There were, of course, a number of dresses. A blush and black dotted tulle cocktail sheath looked like the A.B.S. version of the stunning nude and black embroidered transparent dresses John showed back in 2005, while a cherry red organza dress with a frothy top half covered in embroidery was sheer enough to show the stockings underneath. The stockings were nice. The dress...not so much. There was a hot pink pouf skirted dress, the top half of which was a beige bustier, some knee length numbers in some very off shapes that weren't quite draped but weren't truly structured either, and finally a selection of debutante-ready gowns. One look in draped white chiffon had a panel of leopard print down the front that was, to put it plainly, tacky as all hell. Another was a lumpen mass of embroidered pink faille with a skirt that was split open in the front to reveal the garters underneath. A pale lemon tulle skirt was scattered with crystals and worn with a nude colored bra. I get the point of that look, but it's execution is kind of tactless, no? It just looks awkward, and kind of immature as well. The rest were in a similar vein, pairing a corseted top with a full skirt in tulle, lace or one in faille draped in swags and seemingly suspended from the garters attatched to the corseted top.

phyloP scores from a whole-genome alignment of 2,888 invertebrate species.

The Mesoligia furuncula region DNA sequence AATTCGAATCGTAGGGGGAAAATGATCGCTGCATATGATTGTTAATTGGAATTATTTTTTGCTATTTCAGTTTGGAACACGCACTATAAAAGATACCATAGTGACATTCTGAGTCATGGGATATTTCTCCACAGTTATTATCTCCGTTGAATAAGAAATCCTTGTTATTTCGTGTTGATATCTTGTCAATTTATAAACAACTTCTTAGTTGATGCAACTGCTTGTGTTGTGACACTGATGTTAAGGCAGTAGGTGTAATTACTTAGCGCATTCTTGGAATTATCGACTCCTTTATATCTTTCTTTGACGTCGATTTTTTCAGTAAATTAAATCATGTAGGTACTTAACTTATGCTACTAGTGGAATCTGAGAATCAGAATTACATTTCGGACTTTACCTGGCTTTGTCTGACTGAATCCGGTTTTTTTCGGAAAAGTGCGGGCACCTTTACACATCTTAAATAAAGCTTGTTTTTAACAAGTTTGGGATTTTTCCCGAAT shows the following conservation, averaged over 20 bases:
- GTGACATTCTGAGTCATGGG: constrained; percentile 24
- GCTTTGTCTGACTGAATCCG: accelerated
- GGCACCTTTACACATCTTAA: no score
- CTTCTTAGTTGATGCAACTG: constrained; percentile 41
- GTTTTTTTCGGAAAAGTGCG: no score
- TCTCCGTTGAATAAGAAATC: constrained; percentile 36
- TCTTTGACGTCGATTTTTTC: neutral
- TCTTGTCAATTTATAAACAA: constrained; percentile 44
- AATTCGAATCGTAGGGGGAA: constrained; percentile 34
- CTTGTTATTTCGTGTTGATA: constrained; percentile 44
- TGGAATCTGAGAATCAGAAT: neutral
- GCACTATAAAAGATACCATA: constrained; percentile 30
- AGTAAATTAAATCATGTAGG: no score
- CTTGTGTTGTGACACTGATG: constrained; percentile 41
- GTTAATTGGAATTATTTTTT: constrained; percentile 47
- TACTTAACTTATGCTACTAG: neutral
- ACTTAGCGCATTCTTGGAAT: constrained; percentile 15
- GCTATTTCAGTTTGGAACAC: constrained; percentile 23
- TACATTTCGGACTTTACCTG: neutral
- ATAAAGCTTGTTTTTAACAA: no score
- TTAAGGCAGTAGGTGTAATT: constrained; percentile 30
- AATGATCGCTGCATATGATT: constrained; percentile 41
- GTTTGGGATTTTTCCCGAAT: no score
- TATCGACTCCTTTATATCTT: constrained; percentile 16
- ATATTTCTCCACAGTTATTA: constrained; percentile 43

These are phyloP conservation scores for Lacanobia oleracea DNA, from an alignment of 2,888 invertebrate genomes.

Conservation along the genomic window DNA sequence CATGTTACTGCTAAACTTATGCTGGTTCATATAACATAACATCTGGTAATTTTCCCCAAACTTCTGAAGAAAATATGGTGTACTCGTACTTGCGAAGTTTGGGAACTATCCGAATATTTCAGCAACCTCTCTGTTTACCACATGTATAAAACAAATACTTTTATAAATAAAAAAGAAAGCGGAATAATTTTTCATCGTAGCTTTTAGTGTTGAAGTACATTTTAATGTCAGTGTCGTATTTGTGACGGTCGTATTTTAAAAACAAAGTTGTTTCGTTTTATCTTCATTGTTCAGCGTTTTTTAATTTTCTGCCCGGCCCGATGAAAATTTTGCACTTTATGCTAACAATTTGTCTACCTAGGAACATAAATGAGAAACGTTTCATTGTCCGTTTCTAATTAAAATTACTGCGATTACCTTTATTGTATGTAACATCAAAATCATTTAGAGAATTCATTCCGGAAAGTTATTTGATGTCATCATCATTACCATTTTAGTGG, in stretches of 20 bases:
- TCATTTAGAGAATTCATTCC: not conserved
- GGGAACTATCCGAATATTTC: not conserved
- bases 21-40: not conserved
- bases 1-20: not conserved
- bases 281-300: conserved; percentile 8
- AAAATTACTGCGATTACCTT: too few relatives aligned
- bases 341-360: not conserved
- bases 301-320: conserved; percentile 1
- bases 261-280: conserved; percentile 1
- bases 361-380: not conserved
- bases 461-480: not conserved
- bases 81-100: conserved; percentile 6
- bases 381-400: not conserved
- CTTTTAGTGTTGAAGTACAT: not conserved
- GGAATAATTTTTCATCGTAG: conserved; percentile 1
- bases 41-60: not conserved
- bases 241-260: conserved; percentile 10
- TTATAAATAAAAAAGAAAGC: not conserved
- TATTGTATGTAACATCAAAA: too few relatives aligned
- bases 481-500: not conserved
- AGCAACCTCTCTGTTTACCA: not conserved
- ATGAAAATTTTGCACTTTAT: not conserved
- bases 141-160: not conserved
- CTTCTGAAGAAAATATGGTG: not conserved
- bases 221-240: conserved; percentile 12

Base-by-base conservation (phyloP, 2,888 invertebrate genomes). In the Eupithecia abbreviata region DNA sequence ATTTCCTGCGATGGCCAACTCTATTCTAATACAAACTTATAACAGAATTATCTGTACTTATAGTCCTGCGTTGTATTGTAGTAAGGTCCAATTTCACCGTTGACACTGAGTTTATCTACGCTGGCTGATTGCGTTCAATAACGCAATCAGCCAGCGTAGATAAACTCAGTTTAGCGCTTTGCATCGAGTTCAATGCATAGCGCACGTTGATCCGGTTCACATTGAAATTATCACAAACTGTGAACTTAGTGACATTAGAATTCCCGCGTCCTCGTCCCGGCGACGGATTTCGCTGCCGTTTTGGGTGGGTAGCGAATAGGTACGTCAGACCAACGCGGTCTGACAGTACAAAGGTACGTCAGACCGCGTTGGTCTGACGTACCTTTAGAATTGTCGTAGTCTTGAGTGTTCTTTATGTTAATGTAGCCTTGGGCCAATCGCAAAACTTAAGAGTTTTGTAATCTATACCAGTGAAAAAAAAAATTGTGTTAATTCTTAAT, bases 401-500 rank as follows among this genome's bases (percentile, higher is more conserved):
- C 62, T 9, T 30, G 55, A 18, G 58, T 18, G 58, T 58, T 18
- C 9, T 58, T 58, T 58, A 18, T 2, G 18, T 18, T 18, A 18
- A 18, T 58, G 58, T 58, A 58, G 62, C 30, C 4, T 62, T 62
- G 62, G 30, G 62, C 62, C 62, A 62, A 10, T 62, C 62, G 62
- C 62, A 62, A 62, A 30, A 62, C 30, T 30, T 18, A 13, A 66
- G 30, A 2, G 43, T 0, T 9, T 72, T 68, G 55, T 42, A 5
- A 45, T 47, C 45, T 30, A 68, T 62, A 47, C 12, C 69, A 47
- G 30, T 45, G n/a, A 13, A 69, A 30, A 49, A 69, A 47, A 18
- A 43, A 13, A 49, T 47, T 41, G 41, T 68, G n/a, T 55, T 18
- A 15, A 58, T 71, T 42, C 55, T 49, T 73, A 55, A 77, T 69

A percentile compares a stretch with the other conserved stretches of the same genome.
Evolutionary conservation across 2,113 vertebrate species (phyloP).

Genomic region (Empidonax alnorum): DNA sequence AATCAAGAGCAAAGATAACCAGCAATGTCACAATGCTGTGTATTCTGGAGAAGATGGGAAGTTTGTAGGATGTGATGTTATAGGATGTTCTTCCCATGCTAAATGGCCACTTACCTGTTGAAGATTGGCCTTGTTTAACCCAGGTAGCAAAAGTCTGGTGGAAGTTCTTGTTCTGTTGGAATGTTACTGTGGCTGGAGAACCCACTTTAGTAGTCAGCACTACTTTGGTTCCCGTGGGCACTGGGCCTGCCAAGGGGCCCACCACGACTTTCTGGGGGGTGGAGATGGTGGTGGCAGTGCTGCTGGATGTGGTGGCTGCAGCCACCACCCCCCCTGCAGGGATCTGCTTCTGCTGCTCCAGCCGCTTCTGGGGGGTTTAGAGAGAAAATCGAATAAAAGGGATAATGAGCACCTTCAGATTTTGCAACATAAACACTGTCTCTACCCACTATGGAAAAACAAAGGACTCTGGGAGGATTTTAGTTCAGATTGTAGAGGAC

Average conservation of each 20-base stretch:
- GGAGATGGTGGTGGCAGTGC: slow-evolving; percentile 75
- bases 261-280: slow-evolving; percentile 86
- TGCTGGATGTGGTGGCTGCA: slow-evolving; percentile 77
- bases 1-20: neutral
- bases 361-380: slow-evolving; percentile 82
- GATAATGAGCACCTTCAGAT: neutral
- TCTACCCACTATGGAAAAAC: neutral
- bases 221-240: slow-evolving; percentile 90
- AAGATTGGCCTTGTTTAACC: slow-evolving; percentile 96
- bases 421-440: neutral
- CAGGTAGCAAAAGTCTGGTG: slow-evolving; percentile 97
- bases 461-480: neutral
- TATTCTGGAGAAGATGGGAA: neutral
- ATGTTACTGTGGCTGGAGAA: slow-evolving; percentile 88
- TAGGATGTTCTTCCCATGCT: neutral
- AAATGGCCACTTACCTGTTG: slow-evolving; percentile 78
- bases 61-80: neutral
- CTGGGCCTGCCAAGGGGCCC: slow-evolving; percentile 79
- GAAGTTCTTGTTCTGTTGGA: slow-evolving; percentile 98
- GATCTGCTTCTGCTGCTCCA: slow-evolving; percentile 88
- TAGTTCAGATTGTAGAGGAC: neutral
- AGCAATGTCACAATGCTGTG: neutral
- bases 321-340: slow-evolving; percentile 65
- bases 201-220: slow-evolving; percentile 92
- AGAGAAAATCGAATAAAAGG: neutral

This was yet another season of territory that has been covered by Galliano before with much better results. I'm truly tired of this obsession that Dior is having with a world that doesn't exist anymore. The days of the salon and the cabine, of gloved hands and outfits that are always finished off with a hat are long dead. I could say it's time to move on, but given that Galliano didn't start his career at Dior obsessing over these things it would seem odd to say that. What he needs is to let go and stop giving the suits what they think Dior needs. There's nothing wrong with looking at the past, but you need to run the inspiration through a sieve so that all that's left is what's essential, and if a businessman is telling you otherwise then any designer worth their praise should know better than to listen. I'd be repeating myself at this point if I expressed how utterly frustrating it is to see this creative rut play out, so I can't even think of anything else to say. The whole formula is stale, and the only thing to do with something stale is to toss it. I just hope that John and/or the Dior execs realize that sooner rather than later.


Anonymous said...

This Blog Is The Best! Have You Ever Tried Journalism?

Spike said...

Thanks so much!

I've never really considered journalism before, I write more for fun than anything else. I'm flattered you think my blog is that good though.